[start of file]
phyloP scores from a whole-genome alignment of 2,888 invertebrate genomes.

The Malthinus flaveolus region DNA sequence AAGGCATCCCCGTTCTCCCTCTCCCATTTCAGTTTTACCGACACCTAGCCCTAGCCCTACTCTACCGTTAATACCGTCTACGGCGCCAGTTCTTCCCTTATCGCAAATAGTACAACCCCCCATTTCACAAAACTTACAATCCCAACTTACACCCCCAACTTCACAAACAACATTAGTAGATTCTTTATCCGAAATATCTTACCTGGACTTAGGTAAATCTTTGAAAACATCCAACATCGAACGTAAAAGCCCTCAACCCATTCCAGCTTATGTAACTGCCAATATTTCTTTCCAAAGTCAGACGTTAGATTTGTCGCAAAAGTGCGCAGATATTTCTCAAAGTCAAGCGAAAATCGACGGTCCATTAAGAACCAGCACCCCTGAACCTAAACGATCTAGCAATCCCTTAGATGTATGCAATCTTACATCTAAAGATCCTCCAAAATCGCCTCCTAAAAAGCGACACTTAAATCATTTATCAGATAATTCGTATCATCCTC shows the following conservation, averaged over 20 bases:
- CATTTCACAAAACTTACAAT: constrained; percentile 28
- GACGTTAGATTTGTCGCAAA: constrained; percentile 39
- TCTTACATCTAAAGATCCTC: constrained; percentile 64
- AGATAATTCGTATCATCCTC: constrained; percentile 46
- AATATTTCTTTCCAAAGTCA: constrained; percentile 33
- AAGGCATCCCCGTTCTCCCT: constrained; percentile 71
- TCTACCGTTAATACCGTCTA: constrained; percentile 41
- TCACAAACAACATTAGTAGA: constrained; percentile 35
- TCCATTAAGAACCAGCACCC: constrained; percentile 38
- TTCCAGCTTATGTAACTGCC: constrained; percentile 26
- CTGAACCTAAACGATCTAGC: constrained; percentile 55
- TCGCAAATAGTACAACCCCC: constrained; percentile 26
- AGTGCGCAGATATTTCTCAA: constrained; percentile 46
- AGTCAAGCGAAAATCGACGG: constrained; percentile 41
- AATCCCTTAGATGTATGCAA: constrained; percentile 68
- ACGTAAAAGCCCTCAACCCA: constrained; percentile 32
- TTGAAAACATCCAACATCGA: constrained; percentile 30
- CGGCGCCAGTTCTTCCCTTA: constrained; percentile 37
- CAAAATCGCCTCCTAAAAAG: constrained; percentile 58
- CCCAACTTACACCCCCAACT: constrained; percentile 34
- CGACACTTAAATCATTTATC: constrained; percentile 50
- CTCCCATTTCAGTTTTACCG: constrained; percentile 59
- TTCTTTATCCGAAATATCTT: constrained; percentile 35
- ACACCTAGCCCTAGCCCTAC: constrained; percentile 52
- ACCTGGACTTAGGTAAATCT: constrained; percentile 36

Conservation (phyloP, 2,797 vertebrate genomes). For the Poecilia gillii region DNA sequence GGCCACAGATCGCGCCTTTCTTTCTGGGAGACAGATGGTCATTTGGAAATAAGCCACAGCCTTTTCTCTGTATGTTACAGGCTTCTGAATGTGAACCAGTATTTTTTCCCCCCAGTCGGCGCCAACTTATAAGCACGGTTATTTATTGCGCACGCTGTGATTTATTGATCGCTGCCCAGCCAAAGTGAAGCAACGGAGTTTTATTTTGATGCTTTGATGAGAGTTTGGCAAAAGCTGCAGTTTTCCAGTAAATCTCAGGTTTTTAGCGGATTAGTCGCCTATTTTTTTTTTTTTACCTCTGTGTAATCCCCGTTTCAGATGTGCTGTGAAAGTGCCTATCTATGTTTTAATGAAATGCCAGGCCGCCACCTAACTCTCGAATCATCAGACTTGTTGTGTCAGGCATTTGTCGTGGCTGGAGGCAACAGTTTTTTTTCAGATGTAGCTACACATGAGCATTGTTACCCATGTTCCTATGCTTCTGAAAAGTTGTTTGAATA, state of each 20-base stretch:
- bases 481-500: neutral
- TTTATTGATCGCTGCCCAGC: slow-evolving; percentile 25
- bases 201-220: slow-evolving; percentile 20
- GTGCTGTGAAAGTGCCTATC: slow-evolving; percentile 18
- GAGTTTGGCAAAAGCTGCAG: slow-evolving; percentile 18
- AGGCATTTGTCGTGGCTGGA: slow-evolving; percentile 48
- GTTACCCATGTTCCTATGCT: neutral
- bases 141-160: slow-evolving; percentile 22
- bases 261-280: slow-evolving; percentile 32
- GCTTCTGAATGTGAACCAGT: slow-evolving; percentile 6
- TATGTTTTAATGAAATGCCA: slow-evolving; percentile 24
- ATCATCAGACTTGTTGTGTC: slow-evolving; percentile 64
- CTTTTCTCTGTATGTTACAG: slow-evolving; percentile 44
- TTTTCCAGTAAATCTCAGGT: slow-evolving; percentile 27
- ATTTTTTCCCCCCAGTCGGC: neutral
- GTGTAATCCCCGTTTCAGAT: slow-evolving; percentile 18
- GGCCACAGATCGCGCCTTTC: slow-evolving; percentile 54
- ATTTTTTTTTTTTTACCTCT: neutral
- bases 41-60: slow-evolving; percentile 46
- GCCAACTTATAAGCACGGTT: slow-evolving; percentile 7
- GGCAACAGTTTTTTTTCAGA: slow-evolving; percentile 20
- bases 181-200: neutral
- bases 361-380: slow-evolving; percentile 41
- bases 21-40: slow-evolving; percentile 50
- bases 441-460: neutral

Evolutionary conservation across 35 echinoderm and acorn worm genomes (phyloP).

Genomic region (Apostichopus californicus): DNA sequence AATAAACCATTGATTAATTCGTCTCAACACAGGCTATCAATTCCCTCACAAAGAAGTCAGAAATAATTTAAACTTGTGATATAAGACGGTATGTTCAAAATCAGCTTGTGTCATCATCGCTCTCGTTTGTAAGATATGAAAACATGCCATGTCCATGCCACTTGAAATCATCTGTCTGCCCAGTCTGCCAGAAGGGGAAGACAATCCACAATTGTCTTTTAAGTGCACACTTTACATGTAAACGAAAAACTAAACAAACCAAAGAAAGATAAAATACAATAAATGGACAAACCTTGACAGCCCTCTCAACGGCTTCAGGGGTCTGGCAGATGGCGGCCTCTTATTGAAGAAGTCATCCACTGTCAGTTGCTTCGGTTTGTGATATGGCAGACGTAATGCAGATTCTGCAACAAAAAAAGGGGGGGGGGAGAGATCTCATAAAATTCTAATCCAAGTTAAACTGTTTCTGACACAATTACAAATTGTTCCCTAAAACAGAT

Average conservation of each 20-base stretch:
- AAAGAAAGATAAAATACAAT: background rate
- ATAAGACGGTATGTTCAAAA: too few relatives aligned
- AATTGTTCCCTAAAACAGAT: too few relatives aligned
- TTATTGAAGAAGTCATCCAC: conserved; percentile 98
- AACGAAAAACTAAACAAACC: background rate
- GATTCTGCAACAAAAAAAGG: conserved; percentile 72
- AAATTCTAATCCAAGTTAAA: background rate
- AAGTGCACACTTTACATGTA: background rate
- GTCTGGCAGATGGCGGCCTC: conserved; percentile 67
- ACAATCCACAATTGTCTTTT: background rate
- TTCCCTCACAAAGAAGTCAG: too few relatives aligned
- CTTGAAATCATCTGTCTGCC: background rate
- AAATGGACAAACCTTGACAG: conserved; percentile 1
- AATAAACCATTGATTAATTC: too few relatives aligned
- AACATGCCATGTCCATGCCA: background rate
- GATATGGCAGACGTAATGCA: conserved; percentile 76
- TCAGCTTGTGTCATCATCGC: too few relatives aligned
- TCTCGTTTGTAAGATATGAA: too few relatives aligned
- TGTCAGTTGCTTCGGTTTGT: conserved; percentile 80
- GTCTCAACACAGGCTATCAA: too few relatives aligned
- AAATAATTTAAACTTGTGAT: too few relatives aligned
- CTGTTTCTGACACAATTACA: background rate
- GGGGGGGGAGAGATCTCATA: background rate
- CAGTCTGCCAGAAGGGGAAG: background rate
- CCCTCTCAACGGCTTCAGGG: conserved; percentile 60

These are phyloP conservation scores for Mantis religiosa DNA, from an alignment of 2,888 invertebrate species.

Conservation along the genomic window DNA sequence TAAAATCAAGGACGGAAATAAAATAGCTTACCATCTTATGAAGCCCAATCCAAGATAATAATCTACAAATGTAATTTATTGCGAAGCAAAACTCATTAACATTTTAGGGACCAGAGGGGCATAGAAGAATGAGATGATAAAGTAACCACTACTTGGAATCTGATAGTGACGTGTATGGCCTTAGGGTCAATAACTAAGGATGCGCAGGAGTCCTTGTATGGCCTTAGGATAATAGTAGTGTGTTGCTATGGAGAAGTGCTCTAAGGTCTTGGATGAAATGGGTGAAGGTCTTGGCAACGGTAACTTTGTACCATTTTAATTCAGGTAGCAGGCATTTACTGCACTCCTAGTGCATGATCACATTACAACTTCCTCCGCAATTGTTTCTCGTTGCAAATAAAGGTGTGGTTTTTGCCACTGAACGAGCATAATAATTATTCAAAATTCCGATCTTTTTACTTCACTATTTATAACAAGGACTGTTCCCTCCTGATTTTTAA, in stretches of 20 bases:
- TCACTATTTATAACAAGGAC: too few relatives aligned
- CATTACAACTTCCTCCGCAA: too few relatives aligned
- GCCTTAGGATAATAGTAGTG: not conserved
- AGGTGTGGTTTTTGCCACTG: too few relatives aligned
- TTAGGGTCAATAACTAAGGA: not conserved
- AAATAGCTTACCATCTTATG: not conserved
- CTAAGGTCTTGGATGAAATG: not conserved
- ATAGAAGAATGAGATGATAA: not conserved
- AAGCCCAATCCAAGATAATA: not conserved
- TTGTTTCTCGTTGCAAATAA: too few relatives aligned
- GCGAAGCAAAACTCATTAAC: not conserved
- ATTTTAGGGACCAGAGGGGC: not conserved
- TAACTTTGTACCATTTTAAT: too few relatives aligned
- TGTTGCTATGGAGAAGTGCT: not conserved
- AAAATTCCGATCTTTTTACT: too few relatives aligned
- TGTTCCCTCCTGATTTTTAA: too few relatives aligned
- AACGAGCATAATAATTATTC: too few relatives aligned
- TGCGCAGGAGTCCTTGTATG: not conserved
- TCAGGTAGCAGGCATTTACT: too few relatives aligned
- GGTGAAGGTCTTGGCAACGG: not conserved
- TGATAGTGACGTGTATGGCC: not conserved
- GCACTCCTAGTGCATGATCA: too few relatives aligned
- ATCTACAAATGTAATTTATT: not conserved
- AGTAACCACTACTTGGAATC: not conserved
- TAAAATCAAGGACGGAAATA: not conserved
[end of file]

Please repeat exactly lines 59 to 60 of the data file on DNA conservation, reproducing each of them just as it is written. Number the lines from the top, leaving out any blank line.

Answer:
- AATTGTTCCCTAAAACAGAT: too few relatives aligned
- TTATTGAAGAAGTCATCCAC: conserved; percentile 98